Mike Gonzalez

A Better View than Buena Vista

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Review of 'Tropical Animal', Pedro Juan Gutierrez, Faber £7.99

'Filth, stink, disregard, neglect, everywhere you look. I do what I can to escape from this apocalypse. At least mentally and spiritually. My material, though, remains anchored amid the wreckage.' For some readers, the surprise will be that the human flotsam who populate Pedro Juan Gutierrez's novel live in Havana, Cuba. The fleeting sex in half-ruined buildings, overcrowded, noisy and competitive; the half-lit world of prostitutes, rent boys, petty thieves and peanut sellers are the setting of what Gutierrez calls his 'dirty realism'.

Theatre Enters Stage Left

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Theatre can be a forum for debate and encourage collective action.

Recently I was rereading some of John McGrath's essays on political theatre in his book 'Naked Thoughts That Roam About'. McGrath, who died last year, set up the 7:84 theatre group (7 percent owning 84 percent of the wealth) to create an agitprop theatre for the generation of anti Vietnam War protesters.

Land and Freedom

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Review of 'Cutting the Wire', Sue Branford and Jan Rocha, Latin America Bureau £14.99

The opening demonstration of this year's World Social Forum in Porto Alegre, was dominated by the red flags and banners of the Landless Workers' Movement--the MST. Not all of its one million members were there; not even the 100,000-plus who attend their schools and further education classes. But what they brought to the meetings and the debates was the experience of an extraordinary and in many ways successful movement that in just over 15 years has mobilised and led thousands of land occupations, protests and marches.

Picturing the Horrors of War

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Picasso's 'Guernica' depicts the cost of conflict. Mike Gonzalez explains why it's time it was discovered again.

We are surrounded by images of war. Real, imagined or remembered conflict is a constant in the kind of films that are shelved under 'Action' at Blockbuster's. Very few computer games have gone beyond the simple binary of good and evil, friend or enemy. Newspapers regularly carry stark and terrifying photographs of the victims of war in some unnamed place--as if only fear and terror can really be dramatic. And then there is the machinery of warfare, drawn out in loving scientific detail on the nightly news. Thus war is made part of our natural experience.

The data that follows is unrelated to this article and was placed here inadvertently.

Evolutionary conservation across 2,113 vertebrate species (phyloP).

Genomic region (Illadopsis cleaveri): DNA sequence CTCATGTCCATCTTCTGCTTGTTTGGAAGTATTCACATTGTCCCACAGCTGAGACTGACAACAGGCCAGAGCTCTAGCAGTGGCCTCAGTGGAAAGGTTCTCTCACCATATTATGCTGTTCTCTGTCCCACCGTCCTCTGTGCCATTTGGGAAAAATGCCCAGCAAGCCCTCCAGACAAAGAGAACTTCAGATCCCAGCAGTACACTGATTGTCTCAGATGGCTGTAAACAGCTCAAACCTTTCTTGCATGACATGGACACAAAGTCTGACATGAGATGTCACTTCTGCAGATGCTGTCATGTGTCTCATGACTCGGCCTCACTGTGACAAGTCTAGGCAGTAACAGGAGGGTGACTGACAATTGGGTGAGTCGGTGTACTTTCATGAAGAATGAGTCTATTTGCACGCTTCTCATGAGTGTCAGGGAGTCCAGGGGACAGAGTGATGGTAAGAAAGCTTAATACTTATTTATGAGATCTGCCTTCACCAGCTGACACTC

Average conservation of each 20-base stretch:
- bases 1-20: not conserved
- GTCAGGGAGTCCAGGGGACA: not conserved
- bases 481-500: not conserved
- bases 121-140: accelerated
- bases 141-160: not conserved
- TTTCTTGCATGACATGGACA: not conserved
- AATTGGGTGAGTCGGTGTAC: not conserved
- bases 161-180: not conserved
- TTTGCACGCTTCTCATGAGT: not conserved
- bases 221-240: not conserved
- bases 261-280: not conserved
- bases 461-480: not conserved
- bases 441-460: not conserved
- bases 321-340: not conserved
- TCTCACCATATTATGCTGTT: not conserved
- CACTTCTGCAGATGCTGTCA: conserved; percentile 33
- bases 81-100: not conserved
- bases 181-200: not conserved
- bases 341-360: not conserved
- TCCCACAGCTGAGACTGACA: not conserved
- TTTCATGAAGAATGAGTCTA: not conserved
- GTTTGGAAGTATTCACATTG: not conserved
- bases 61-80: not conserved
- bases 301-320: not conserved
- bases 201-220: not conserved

Assembling Our Forces

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Mike Gonzalez got a taste of people when he visited Argentina recently.

The wonderful thing about 15 February was that it felt like an exercise of power. But people's power is about much more than great gatherings in the streets. The demonstrations and meetings are enormously important. But our ambitions as socialists are much bigger than that. We are talking about a world where working people run their own lives directly--shape how wealth is distributed, what priorities govern what society produces, and how to develop new and freer lives.

New York, New York

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The city that has become an icon offers different views on life.

I remember arriving in New York and having the odd feeling that I'd been there before. Everything was familiar, even the faces on the street. But I'm not a believer in past lives, so I knew it was no echo from a previous existence. I had the same feeling recently watching 'Sex and the City', which now seems to be repeated eight times a week in various slots, and the return of 'NYPD Blue'--not to mention yet another 11 September documentary and 'Gangs of New York' reviewed on several pages of every Sunday paper.

Great Polls and Ire

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The great and the good form a self-selecting club which ignores the rest of us.

'Madness in great ones must not unwatch'd go' (Hamlet)

Recently, the air has been full of talk of greatness. Churchill, Brunel, Princess Diana, Darwin, Boy George were all candidates for the Great Britons award. It was predictable enough that Churchill ultimately won.

A Thunderstorm Against the Wind

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Byron struck an image that still enthrals many. Mike Gonzalez traces the sources of his popularity.

Lady Caroline Lamb's spiteful description of her ex-lover Lord Byron--'mad, bad and dangerous to know'--has remained with us in a cascade of society scandals. Now it is the title of a new travelling exhibition, linked to a new biography by Fiona McCarthy. Suddenly Lord George Gordon Byron is everywhere. In an age of tabloid fascination with 'celebrity', it is the flagrant, challenging homosexual, the athletic lover, the dandy with the club foot, the merciless satirist, the man who courted scandal by parading his love for his sister, who is rediscovered.

European Social Forum: A Forum for the Future

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The hugely successful Florence European Social Forum showed a new face of politics in Europe.

An elderly man spent his days at the European Social Forum in Florence with his multicoloured umbrella open above his head. It wasn't raining; for most of the time it was bright and cold. But his umbrella carried a message: 'Grazie ai ragazzi' (thanks to the kids). His point, I think, was not so much to celebrate this multilingual, multiethnic gathering. Rather he was acknowledging that this was a gathering of a new kind, with a new vision.

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